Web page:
University of Texas at Austin

Tuesday, December 28, 2010

Research Round Up: Fall 2010

Penguin fossil found in Peru showed surprising evidence of feathers and their colors.

Penguin fossil found in Peru showed surprising evidence of feathers and their colors.

During the fall semester of 2010, researchers at The University of Texas at Austin revealed:

An ancient penguin with surprising colors

Honey bees with a failure to communicate

Criminal virus spreaders using evolutionary forensics

An electron switch between molecules with cool battery potential

That as biological clock ticks down, libido rises

A dinosaur who thrived when its competition died

Ways the earth moves

That’s not all.

A team of students launched two satellites, which they built, into orbit.

Here are the stories:

Fossilized Giant Penguin Wore Unusual Colors

A team led by paleontologist Julia Clarke unearthed the first extinct penguin with preserved evidence of scales and feathers. The 36-million-year-old fossil from Peru shows the new giant penguin’s feathers were reddish brown and grey, distinct from the black tuxedoed look of living penguins.

Sleepless Honey Bees Miscommunicate, Too

“We found that sleep-deprived honey bees also experienced communication problems (as humans do),” said Dr. Barrett Klein, the lead researcher on the project. “They advertised the direction to a food site less precisely to their fellow bees.”

Scientists Reveal Criminal Virus Spreaders Using Evolutionary Forensics

The source of HIV infection in two separate criminal cases in which men were convicted of intentionally infecting their female sexual partners was confirmed by scientists from The University of Texas at Austin and Baylor College of Medicine using evolutionary forensics.

This electron switch discovery could lead to lightweight energy storage devices.

This electron switch discovery could lead to lightweight energy storage devices.

Electron Interaction Between Molecules Points Way to New High-Powered Organic Batteries

Chemists discovered a new way to pass electrons back and forth between two molecules and that could brighten the path to development of new organic batteries — lightweight energy storage devices that work without the need for toxic heavy metals.

Ticking Biological Clock Revs Women’s Libido

As more women wait until their 30s and 40s to have children, they are more willing to engage in a variety of sexual activities to capitalize on their remaining childbearing years, according to psychologists. Such “reproduction expediting” includes one-night stands and adventurous bedroom behavior, the research shows.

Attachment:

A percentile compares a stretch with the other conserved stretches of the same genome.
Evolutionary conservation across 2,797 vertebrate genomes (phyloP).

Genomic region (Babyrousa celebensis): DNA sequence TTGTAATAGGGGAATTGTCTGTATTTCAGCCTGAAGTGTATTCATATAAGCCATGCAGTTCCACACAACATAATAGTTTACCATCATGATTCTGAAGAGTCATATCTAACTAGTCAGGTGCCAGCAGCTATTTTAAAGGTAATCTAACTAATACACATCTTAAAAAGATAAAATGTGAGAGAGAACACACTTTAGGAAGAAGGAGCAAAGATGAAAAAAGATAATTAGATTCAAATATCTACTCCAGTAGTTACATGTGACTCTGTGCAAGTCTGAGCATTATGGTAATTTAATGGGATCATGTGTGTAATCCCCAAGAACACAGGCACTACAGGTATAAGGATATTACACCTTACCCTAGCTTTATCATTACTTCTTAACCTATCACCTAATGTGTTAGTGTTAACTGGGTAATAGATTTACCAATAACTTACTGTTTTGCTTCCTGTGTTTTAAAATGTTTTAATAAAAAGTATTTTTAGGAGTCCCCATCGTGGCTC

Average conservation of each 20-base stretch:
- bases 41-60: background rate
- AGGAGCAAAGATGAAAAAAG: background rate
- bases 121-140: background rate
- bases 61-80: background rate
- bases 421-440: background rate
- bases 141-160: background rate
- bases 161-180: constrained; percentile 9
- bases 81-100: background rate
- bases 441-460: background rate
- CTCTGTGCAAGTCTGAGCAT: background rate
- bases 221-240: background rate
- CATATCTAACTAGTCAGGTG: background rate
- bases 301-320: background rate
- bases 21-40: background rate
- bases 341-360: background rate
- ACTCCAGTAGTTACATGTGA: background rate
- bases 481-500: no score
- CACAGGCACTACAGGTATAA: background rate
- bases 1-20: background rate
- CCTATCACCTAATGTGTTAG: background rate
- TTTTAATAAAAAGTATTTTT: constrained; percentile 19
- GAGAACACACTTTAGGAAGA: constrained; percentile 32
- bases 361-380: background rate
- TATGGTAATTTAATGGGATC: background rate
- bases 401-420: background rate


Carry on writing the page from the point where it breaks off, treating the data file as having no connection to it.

Sarahsaurus, found in Arizona, had small, but powerful hands.

Sarahsaurus, found in Arizona, had small, but powerful hands.

New Fossil Suggests Dinosaurs Not So Fierce After All

A new species of dinosaur discovered in Arizona suggests dinosaurs did not spread throughout the world by overpowering other species, but by taking advantage of a natural catastrophe that wiped out their competitors. Sarahsaurus lived about 190 million years ago. It was 14 feet long and weighed about 250 pounds.

A cutaway look at the plate tectonic dynamics made the cover of Science.

A cutaway look at the plate tectonic dynamics made the cover of Science.

New Supercomputing Model Enables Breakthrough Findings in Plate Tectonics

Researchers at The University of Texas at Austin and California Institute of Technology developed a new supercomputer model that for the first time produces an unprecedented view of plate tectonics and the forces that drive it.

Tsunami Risk Higher in Los Angeles, Other Major Cities

Geologists studying the Jan. 12 Haiti earthquake say the risk of destructive tsunamis is higher than expected in places such as Kingston, Istanbul and Los Angeles. These cities lie near a coast and near an active geologic feature where two tectonic plates slide past each other.

Engineering Students Launch Hand-Built Satellite

A team of students designed and built two satellites that were launched Nov. 19. It’s the first student-developed mission in which satellites will orbit and communicate with each other in real-time. Check the mission’s Facebook page, http://www.facebook.com/fastracsats#!/fastracsats?v=wall

More from Texas research:

Plants ‘Remember’ Winter to Bloom in Spring With Help of Special Molecule

Strengthen Quality of Instruction, Opportunities for “Deep Learning” to Improve Community College Completion Rates, Study Says

What Mimicking One’s Language Style May Mean About the Relationship

Positive Changes in the Way Women Experience Menopause, University of Texas at Austin Multi-Ethnic Study Finds

Share this post: These icons link to social bookmarking sites where readers can share and discover new Web pages.
  • Print
  • del.icio.us
  • Digg
  • Facebook
  • Google Bookmarks
  • LinkedIn
  • StumbleUpon

Post a comment

» Research Round Up: Fall 2010

(required)

(required)



Comments are moderated. They will be posted if they stick to the topic and contribute to the conversation. They will not be published if they contain or link to abusive material, personal attacks, profanity or spam.